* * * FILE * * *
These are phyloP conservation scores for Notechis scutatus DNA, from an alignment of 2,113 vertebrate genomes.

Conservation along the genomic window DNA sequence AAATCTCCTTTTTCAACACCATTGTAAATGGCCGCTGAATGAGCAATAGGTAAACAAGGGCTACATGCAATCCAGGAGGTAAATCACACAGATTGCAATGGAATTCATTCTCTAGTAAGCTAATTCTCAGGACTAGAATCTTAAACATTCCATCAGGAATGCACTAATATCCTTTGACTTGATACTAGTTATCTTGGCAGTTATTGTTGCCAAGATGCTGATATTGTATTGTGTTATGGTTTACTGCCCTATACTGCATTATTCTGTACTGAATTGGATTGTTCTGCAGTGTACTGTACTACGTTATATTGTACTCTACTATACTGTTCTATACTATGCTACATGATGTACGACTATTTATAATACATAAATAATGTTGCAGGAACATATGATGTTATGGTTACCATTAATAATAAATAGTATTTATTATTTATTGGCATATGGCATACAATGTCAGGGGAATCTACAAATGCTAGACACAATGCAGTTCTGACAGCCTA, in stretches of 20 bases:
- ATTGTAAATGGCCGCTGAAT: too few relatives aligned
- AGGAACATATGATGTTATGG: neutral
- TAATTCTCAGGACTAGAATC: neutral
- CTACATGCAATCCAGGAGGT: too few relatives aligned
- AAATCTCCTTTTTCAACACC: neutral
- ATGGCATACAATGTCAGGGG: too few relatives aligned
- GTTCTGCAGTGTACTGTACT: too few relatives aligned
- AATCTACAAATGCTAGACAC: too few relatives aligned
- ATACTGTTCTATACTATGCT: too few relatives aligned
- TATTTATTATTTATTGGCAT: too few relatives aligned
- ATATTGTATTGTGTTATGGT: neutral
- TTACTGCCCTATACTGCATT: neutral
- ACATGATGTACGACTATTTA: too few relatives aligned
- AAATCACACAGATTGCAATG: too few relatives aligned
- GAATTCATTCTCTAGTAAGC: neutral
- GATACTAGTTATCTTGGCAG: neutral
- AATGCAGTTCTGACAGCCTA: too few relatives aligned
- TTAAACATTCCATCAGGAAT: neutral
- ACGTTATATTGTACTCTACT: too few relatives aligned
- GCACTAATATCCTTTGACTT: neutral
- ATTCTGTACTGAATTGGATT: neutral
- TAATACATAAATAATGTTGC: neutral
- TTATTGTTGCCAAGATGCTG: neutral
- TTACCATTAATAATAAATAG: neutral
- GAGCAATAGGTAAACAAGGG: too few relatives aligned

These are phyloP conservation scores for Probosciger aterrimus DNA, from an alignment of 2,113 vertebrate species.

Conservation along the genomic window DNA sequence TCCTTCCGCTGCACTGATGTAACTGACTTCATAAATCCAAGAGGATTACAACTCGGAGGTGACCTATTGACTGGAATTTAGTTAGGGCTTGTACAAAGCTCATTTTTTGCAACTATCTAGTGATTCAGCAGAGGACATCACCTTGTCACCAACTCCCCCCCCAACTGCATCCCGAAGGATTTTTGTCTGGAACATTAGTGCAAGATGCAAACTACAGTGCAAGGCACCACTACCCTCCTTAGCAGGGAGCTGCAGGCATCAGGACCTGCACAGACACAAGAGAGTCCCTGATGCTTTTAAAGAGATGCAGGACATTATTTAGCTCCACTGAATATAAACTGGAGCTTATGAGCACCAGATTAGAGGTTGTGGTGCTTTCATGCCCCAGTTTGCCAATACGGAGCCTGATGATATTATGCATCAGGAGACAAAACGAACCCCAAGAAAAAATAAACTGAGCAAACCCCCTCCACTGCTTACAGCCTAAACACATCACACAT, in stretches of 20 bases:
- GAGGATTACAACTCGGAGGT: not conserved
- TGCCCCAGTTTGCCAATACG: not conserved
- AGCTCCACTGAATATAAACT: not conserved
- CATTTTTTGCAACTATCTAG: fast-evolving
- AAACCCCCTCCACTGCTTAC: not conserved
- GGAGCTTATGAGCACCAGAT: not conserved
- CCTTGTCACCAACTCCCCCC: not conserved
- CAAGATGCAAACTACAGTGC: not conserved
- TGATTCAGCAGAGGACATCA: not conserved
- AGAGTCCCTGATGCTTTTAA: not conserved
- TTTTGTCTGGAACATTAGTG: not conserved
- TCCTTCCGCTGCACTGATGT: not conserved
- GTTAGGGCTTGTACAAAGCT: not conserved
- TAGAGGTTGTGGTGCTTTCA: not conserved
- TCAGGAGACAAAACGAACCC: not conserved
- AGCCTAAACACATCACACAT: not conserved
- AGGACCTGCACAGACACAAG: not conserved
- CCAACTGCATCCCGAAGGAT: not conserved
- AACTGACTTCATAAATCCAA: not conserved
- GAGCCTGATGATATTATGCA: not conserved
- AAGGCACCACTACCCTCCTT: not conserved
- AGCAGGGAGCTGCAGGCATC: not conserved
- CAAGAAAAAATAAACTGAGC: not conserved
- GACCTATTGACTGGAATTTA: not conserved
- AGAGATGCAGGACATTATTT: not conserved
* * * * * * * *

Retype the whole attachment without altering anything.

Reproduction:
These are phyloP conservation scores for Notechis scutatus DNA, from an alignment of 2,113 vertebrate genomes.

Conservation along the genomic window DNA sequence AAATCTCCTTTTTCAACACCATTGTAAATGGCCGCTGAATGAGCAATAGGTAAACAAGGGCTACATGCAATCCAGGAGGTAAATCACACAGATTGCAATGGAATTCATTCTCTAGTAAGCTAATTCTCAGGACTAGAATCTTAAACATTCCATCAGGAATGCACTAATATCCTTTGACTTGATACTAGTTATCTTGGCAGTTATTGTTGCCAAGATGCTGATATTGTATTGTGTTATGGTTTACTGCCCTATACTGCATTATTCTGTACTGAATTGGATTGTTCTGCAGTGTACTGTACTACGTTATATTGTACTCTACTATACTGTTCTATACTATGCTACATGATGTACGACTATTTATAATACATAAATAATGTTGCAGGAACATATGATGTTATGGTTACCATTAATAATAAATAGTATTTATTATTTATTGGCATATGGCATACAATGTCAGGGGAATCTACAAATGCTAGACACAATGCAGTTCTGACAGCCTA, in stretches of 20 bases:
- ATTGTAAATGGCCGCTGAAT: too few relatives aligned
- AGGAACATATGATGTTATGG: neutral
- TAATTCTCAGGACTAGAATC: neutral
- CTACATGCAATCCAGGAGGT: too few relatives aligned
- AAATCTCCTTTTTCAACACC: neutral
- ATGGCATACAATGTCAGGGG: too few relatives aligned
- GTTCTGCAGTGTACTGTACT: too few relatives aligned
- AATCTACAAATGCTAGACAC: too few relatives aligned
- ATACTGTTCTATACTATGCT: too few relatives aligned
- TATTTATTATTTATTGGCAT: too few relatives aligned
- ATATTGTATTGTGTTATGGT: neutral
- TTACTGCCCTATACTGCATT: neutral
- ACATGATGTACGACTATTTA: too few relatives aligned
- AAATCACACAGATTGCAATG: too few relatives aligned
- GAATTCATTCTCTAGTAAGC: neutral
- GATACTAGTTATCTTGGCAG: neutral
- AATGCAGTTCTGACAGCCTA: too few relatives aligned
- TTAAACATTCCATCAGGAAT: neutral
- ACGTTATATTGTACTCTACT: too few relatives aligned
- GCACTAATATCCTTTGACTT: neutral
- ATTCTGTACTGAATTGGATT: neutral
- TAATACATAAATAATGTTGC: neutral
- TTATTGTTGCCAAGATGCTG: neutral
- TTACCATTAATAATAAATAG: neutral
- GAGCAATAGGTAAACAAGGG: too few relatives aligned

These are phyloP conservation scores for Probosciger aterrimus DNA, from an alignment of 2,113 vertebrate species.

Conservation along the genomic window DNA sequence TCCTTCCGCTGCACTGATGTAACTGACTTCATAAATCCAAGAGGATTACAACTCGGAGGTGACCTATTGACTGGAATTTAGTTAGGGCTTGTACAAAGCTCATTTTTTGCAACTATCTAGTGATTCAGCAGAGGACATCACCTTGTCACCAACTCCCCCCCCAACTGCATCCCGAAGGATTTTTGTCTGGAACATTAGTGCAAGATGCAAACTACAGTGCAAGGCACCACTACCCTCCTTAGCAGGGAGCTGCAGGCATCAGGACCTGCACAGACACAAGAGAGTCCCTGATGCTTTTAAAGAGATGCAGGACATTATTTAGCTCCACTGAATATAAACTGGAGCTTATGAGCACCAGATTAGAGGTTGTGGTGCTTTCATGCCCCAGTTTGCCAATACGGAGCCTGATGATATTATGCATCAGGAGACAAAACGAACCCCAAGAAAAAATAAACTGAGCAAACCCCCTCCACTGCTTACAGCCTAAACACATCACACAT, in stretches of 20 bases:
- GAGGATTACAACTCGGAGGT: not conserved
- TGCCCCAGTTTGCCAATACG: not conserved
- AGCTCCACTGAATATAAACT: not conserved
- CATTTTTTGCAACTATCTAG: fast-evolving
- AAACCCCCTCCACTGCTTAC: not conserved
- GGAGCTTATGAGCACCAGAT: not conserved
- CCTTGTCACCAACTCCCCCC: not conserved
- CAAGATGCAAACTACAGTGC: not conserved
- TGATTCAGCAGAGGACATCA: not conserved
- AGAGTCCCTGATGCTTTTAA: not conserved
- TTTTGTCTGGAACATTAGTG: not conserved
- TCCTTCCGCTGCACTGATGT: not conserved
- GTTAGGGCTTGTACAAAGCT: not conserved
- TAGAGGTTGTGGTGCTTTCA: not conserved
- TCAGGAGACAAAACGAACCC: not conserved
- AGCCTAAACACATCACACAT: not conserved
- AGGACCTGCACAGACACAAG: not conserved
- CCAACTGCATCCCGAAGGAT: not conserved
- AACTGACTTCATAAATCCAA: not conserved
- GAGCCTGATGATATTATGCA: not conserved
- AAGGCACCACTACCCTCCTT: not conserved
- AGCAGGGAGCTGCAGGCATC: not conserved
- CAAGAAAAAATAAACTGAGC: not conserved
- GACCTATTGACTGGAATTTA: not conserved
- AGAGATGCAGGACATTATTT: not conserved